Acemoglu and Robinson argue that the these predictions were off primarily because the Big Push model ignored politics and institutions:

Of course, things didn’t quite work out that way. In fact, many of the economies about which Rosenstein-Rodan was bullish are not much richer today than they were in 1961. Liberia and Haiti’s economies contracted since then. Angola, Kenya, Nigeria and Uganda haven’t done so well either. We of course know that Afghanistan, India and Pakistan grew more slowly than South Korea, Taiwan, Thailand and Singapore. Argentina and Haiti were no match for Costa Rica, the Dominican Republic and Panama.

The main reason why Rosenstein-Rodan got it so wrong is because he completely ignored the role of institutions and politics.

It’s hard to disagree that Rosenstein-Rodan should have taken these into account – but are they the primary drivers? What about geography, natural resources, export commodity prices, health and the myriad other factors which might drive a country’s growth rate? Without a little more effort, the models lack of effectiveness doesn’t tell us anything about why it is ineffective. I understand that Acemoglu and Robinson consider institutions to be the chief determinant of everything since the beginning of time, but arguing that the Rosenstein-Rodan prediction is wrong because it ignored institutions is a little like arguing that a car missing all four wheels won’t drive because – damn it – it’s also missing four tires.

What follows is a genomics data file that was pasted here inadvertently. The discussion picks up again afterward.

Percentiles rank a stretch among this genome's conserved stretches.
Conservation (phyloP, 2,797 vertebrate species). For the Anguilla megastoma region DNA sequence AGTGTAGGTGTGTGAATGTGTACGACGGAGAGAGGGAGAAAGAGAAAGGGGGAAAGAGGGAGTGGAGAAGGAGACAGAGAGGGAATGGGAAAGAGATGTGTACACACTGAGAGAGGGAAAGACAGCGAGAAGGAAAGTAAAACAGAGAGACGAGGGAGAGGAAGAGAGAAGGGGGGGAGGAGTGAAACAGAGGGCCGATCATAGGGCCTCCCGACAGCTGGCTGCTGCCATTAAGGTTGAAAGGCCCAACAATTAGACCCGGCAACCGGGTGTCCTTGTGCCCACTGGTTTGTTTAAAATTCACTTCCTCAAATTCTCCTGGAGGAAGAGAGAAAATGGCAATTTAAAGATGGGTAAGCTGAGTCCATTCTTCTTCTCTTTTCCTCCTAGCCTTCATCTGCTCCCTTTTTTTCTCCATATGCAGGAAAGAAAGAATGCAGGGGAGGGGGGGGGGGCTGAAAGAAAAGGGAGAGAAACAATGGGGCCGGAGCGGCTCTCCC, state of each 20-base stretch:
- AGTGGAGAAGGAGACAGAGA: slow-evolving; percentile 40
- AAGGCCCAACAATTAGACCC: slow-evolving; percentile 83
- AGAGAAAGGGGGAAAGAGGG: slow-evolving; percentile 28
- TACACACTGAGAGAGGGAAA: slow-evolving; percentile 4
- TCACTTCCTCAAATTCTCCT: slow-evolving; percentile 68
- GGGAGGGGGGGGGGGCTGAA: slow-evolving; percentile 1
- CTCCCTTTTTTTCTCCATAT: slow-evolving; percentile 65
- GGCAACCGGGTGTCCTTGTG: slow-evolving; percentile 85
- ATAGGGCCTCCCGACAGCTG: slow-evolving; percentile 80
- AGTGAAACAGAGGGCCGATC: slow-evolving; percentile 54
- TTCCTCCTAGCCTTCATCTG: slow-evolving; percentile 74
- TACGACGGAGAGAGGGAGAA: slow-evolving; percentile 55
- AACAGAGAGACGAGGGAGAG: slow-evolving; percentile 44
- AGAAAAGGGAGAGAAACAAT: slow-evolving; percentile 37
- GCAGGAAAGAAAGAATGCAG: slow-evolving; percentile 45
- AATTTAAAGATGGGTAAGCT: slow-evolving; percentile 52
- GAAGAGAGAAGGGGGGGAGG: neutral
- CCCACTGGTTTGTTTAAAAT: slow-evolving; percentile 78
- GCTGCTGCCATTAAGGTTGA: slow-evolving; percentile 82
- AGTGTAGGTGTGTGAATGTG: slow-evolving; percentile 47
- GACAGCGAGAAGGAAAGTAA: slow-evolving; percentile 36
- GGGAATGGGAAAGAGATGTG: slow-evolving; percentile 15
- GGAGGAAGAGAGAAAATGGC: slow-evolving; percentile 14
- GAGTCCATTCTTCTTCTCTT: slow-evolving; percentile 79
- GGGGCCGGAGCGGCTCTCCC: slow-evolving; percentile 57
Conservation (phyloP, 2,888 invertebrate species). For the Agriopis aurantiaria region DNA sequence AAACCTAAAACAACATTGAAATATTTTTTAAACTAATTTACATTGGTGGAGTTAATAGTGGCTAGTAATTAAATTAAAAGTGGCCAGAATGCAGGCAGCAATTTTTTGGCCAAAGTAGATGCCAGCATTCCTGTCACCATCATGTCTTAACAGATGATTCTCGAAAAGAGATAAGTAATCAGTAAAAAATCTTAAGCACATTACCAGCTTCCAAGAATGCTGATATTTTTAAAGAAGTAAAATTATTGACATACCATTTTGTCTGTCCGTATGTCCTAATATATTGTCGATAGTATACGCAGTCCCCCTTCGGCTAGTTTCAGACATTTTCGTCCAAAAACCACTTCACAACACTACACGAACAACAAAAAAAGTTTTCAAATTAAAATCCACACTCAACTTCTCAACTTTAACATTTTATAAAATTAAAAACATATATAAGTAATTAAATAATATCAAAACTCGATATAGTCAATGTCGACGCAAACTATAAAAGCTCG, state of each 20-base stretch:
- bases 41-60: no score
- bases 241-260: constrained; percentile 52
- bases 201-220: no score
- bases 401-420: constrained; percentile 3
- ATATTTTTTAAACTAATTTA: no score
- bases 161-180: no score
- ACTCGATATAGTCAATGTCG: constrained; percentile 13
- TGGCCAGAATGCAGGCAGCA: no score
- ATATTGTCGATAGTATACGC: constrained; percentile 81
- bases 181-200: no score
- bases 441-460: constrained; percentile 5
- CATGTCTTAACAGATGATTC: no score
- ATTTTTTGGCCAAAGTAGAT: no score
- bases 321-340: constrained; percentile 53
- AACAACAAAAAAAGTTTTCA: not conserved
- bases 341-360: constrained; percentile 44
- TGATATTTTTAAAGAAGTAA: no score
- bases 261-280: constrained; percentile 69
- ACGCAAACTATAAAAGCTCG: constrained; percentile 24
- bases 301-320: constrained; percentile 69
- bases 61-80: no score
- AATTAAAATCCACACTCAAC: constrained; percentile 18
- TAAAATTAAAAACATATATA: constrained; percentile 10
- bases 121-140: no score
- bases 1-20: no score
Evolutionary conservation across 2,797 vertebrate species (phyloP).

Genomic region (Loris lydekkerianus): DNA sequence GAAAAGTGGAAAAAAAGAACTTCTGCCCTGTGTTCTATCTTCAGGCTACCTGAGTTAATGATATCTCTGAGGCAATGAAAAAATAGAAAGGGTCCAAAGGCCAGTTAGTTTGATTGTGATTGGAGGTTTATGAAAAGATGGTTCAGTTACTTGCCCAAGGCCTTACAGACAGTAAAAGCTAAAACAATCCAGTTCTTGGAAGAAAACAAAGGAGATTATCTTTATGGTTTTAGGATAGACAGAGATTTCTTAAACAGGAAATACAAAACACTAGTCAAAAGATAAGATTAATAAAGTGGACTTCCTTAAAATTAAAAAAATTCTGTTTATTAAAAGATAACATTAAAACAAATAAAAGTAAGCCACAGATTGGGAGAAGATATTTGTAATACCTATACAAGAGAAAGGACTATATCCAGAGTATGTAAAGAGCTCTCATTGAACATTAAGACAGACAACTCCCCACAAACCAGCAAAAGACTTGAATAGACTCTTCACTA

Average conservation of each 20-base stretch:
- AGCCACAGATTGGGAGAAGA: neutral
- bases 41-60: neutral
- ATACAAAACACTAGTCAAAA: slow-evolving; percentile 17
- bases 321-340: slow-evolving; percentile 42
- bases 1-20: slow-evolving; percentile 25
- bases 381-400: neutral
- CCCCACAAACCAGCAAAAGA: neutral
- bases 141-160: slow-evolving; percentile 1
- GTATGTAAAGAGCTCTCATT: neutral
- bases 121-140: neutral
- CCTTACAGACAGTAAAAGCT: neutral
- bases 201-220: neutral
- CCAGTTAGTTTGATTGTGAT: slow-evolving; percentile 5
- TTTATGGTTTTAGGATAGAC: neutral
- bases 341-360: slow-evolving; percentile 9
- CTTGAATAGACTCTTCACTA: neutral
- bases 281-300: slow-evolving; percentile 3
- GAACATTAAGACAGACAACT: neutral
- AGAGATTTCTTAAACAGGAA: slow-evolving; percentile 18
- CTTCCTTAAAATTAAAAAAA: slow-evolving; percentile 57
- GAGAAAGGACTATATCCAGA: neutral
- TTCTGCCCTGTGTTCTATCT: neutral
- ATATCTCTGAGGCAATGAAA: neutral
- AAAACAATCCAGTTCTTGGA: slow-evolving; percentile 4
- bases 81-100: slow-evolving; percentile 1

Slightly more disconcerting: A&J are only displaying a subset of predictions from Rodan’s original paper. Why? My guess is that eye-balling the full dataset doesn’t reveal as much. This calls our for a slightly more rigorous approach than pointing to a few bad predictions. Even better, does someone have the time to crunch the numbers and see if Rodan’s predictions are less useful than predictions being made today?

The IMF’s mission to Judea, 33 A.D.

Pure gold from Bill Easterly:

In which Malawi’s government decides to uphold the constitution

Say hello to Malawi’s first female president and Africa’s second female head of state. This post could also be titled “Exogenous governance shocks, Malawi edition.”

In which Malawi’s government decides to ignore the constitution

Update: despite earlier signs that the Government would try and block her constitutionally-mandated succession, Joyce Banda has been sworn in as the new president of Malawi, so crisis averted (well, for now). 

It has been over a day since Bingu wa Mutharika suffered a heart attack, and while the Government has still refused to release official confirmation that he has died, the public instead received a chilling indication that Mutharika’s regime will not go out without a fight.

As Kim Yi Dionne pointed out yesterday Malawi’s constitution clearly specifies that the Vice President is first in line for succession in the event that the president dies or is incapacitated. Malawi’s VP, Joyce Banda fell out of favor with the ruling party DPP some time ago, making the prospect of her assuming power unpalatable for Mutharika and the rest of the president’s Cabinet